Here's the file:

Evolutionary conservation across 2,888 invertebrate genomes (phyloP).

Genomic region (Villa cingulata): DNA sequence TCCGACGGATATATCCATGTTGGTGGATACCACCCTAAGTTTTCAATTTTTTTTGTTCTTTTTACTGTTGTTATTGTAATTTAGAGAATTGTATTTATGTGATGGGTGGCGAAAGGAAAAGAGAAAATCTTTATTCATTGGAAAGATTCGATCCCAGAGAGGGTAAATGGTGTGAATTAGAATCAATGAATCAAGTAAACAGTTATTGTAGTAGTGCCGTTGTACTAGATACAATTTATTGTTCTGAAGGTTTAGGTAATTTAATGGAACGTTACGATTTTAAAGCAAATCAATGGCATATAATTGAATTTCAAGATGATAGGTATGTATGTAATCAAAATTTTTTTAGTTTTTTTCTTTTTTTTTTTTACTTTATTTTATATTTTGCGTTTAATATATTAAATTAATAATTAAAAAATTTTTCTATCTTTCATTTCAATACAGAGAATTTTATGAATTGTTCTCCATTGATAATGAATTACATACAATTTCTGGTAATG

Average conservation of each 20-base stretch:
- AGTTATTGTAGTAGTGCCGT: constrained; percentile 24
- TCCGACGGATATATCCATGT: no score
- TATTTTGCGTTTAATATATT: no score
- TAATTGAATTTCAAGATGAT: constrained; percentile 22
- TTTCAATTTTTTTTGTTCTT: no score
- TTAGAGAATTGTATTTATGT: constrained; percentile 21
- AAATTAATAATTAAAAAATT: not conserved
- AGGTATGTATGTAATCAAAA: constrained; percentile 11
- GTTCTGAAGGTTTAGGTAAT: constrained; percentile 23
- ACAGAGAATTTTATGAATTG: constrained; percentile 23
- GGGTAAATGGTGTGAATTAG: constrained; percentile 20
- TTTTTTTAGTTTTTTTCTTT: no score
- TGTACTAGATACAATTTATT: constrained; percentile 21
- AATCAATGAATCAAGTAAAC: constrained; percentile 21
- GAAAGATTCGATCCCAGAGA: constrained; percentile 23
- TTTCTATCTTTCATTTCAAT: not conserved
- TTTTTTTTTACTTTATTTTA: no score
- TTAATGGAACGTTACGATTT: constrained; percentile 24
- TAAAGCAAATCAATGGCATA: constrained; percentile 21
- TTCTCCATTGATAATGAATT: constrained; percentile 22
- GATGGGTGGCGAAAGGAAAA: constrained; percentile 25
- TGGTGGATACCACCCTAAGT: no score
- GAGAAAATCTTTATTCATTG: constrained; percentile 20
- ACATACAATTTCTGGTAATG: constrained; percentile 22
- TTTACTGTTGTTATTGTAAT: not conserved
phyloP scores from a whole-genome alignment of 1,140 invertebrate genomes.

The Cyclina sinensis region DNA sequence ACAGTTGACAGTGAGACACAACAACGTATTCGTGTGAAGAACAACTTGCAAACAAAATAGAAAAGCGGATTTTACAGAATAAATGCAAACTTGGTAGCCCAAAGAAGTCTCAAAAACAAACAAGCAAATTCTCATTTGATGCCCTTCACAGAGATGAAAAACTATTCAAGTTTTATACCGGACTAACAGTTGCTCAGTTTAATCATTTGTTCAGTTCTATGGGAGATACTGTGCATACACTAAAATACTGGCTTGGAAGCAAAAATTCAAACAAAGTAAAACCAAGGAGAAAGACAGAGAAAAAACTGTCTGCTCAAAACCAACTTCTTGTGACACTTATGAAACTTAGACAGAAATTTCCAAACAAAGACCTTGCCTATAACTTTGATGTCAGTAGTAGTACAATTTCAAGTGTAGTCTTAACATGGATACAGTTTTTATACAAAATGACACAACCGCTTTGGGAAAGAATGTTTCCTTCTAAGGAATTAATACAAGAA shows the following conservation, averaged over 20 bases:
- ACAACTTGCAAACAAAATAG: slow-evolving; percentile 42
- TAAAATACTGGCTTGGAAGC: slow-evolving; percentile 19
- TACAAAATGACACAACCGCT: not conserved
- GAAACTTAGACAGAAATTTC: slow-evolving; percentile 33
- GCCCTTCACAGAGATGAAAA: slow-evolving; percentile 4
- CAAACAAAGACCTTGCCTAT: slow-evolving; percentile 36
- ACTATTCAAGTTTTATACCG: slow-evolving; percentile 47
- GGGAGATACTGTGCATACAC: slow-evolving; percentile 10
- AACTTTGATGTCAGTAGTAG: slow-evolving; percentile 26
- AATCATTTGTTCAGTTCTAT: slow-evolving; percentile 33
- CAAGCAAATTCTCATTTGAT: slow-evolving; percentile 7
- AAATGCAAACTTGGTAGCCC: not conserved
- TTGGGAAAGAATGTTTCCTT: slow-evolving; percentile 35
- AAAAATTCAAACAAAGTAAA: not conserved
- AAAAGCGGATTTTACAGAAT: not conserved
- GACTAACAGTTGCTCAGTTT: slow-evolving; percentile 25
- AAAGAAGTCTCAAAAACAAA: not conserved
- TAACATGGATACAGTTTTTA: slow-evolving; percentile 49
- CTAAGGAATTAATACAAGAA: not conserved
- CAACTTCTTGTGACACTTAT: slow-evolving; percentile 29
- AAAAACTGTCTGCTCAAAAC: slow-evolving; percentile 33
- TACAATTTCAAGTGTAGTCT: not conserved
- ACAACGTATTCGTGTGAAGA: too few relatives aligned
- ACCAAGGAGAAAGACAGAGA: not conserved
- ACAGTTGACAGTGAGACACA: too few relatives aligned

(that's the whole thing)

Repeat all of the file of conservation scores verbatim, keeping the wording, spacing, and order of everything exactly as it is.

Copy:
Evolutionary conservation across 2,888 invertebrate genomes (phyloP).

Genomic region (Villa cingulata): DNA sequence TCCGACGGATATATCCATGTTGGTGGATACCACCCTAAGTTTTCAATTTTTTTTGTTCTTTTTACTGTTGTTATTGTAATTTAGAGAATTGTATTTATGTGATGGGTGGCGAAAGGAAAAGAGAAAATCTTTATTCATTGGAAAGATTCGATCCCAGAGAGGGTAAATGGTGTGAATTAGAATCAATGAATCAAGTAAACAGTTATTGTAGTAGTGCCGTTGTACTAGATACAATTTATTGTTCTGAAGGTTTAGGTAATTTAATGGAACGTTACGATTTTAAAGCAAATCAATGGCATATAATTGAATTTCAAGATGATAGGTATGTATGTAATCAAAATTTTTTTAGTTTTTTTCTTTTTTTTTTTTACTTTATTTTATATTTTGCGTTTAATATATTAAATTAATAATTAAAAAATTTTTCTATCTTTCATTTCAATACAGAGAATTTTATGAATTGTTCTCCATTGATAATGAATTACATACAATTTCTGGTAATG

Average conservation of each 20-base stretch:
- AGTTATTGTAGTAGTGCCGT: constrained; percentile 24
- TCCGACGGATATATCCATGT: no score
- TATTTTGCGTTTAATATATT: no score
- TAATTGAATTTCAAGATGAT: constrained; percentile 22
- TTTCAATTTTTTTTGTTCTT: no score
- TTAGAGAATTGTATTTATGT: constrained; percentile 21
- AAATTAATAATTAAAAAATT: not conserved
- AGGTATGTATGTAATCAAAA: constrained; percentile 11
- GTTCTGAAGGTTTAGGTAAT: constrained; percentile 23
- ACAGAGAATTTTATGAATTG: constrained; percentile 23
- GGGTAAATGGTGTGAATTAG: constrained; percentile 20
- TTTTTTTAGTTTTTTTCTTT: no score
- TGTACTAGATACAATTTATT: constrained; percentile 21
- AATCAATGAATCAAGTAAAC: constrained; percentile 21
- GAAAGATTCGATCCCAGAGA: constrained; percentile 23
- TTTCTATCTTTCATTTCAAT: not conserved
- TTTTTTTTTACTTTATTTTA: no score
- TTAATGGAACGTTACGATTT: constrained; percentile 24
- TAAAGCAAATCAATGGCATA: constrained; percentile 21
- TTCTCCATTGATAATGAATT: constrained; percentile 22
- GATGGGTGGCGAAAGGAAAA: constrained; percentile 25
- TGGTGGATACCACCCTAAGT: no score
- GAGAAAATCTTTATTCATTG: constrained; percentile 20
- ACATACAATTTCTGGTAATG: constrained; percentile 22
- TTTACTGTTGTTATTGTAAT: not conserved
phyloP scores from a whole-genome alignment of 1,140 invertebrate genomes.

The Cyclina sinensis region DNA sequence ACAGTTGACAGTGAGACACAACAACGTATTCGTGTGAAGAACAACTTGCAAACAAAATAGAAAAGCGGATTTTACAGAATAAATGCAAACTTGGTAGCCCAAAGAAGTCTCAAAAACAAACAAGCAAATTCTCATTTGATGCCCTTCACAGAGATGAAAAACTATTCAAGTTTTATACCGGACTAACAGTTGCTCAGTTTAATCATTTGTTCAGTTCTATGGGAGATACTGTGCATACACTAAAATACTGGCTTGGAAGCAAAAATTCAAACAAAGTAAAACCAAGGAGAAAGACAGAGAAAAAACTGTCTGCTCAAAACCAACTTCTTGTGACACTTATGAAACTTAGACAGAAATTTCCAAACAAAGACCTTGCCTATAACTTTGATGTCAGTAGTAGTACAATTTCAAGTGTAGTCTTAACATGGATACAGTTTTTATACAAAATGACACAACCGCTTTGGGAAAGAATGTTTCCTTCTAAGGAATTAATACAAGAA shows the following conservation, averaged over 20 bases:
- ACAACTTGCAAACAAAATAG: slow-evolving; percentile 42
- TAAAATACTGGCTTGGAAGC: slow-evolving; percentile 19
- TACAAAATGACACAACCGCT: not conserved
- GAAACTTAGACAGAAATTTC: slow-evolving; percentile 33
- GCCCTTCACAGAGATGAAAA: slow-evolving; percentile 4
- CAAACAAAGACCTTGCCTAT: slow-evolving; percentile 36
- ACTATTCAAGTTTTATACCG: slow-evolving; percentile 47
- GGGAGATACTGTGCATACAC: slow-evolving; percentile 10
- AACTTTGATGTCAGTAGTAG: slow-evolving; percentile 26
- AATCATTTGTTCAGTTCTAT: slow-evolving; percentile 33
- CAAGCAAATTCTCATTTGAT: slow-evolving; percentile 7
- AAATGCAAACTTGGTAGCCC: not conserved
- TTGGGAAAGAATGTTTCCTT: slow-evolving; percentile 35
- AAAAATTCAAACAAAGTAAA: not conserved
- AAAAGCGGATTTTACAGAAT: not conserved
- GACTAACAGTTGCTCAGTTT: slow-evolving; percentile 25
- AAAGAAGTCTCAAAAACAAA: not conserved
- TAACATGGATACAGTTTTTA: slow-evolving; percentile 49
- CTAAGGAATTAATACAAGAA: not conserved
- CAACTTCTTGTGACACTTAT: slow-evolving; percentile 29
- AAAAACTGTCTGCTCAAAAC: slow-evolving; percentile 33
- TACAATTTCAAGTGTAGTCT: not conserved
- ACAACGTATTCGTGTGAAGA: too few relatives aligned
- ACCAAGGAGAAAGACAGAGA: not conserved
- ACAGTTGACAGTGAGACACA: too few relatives aligned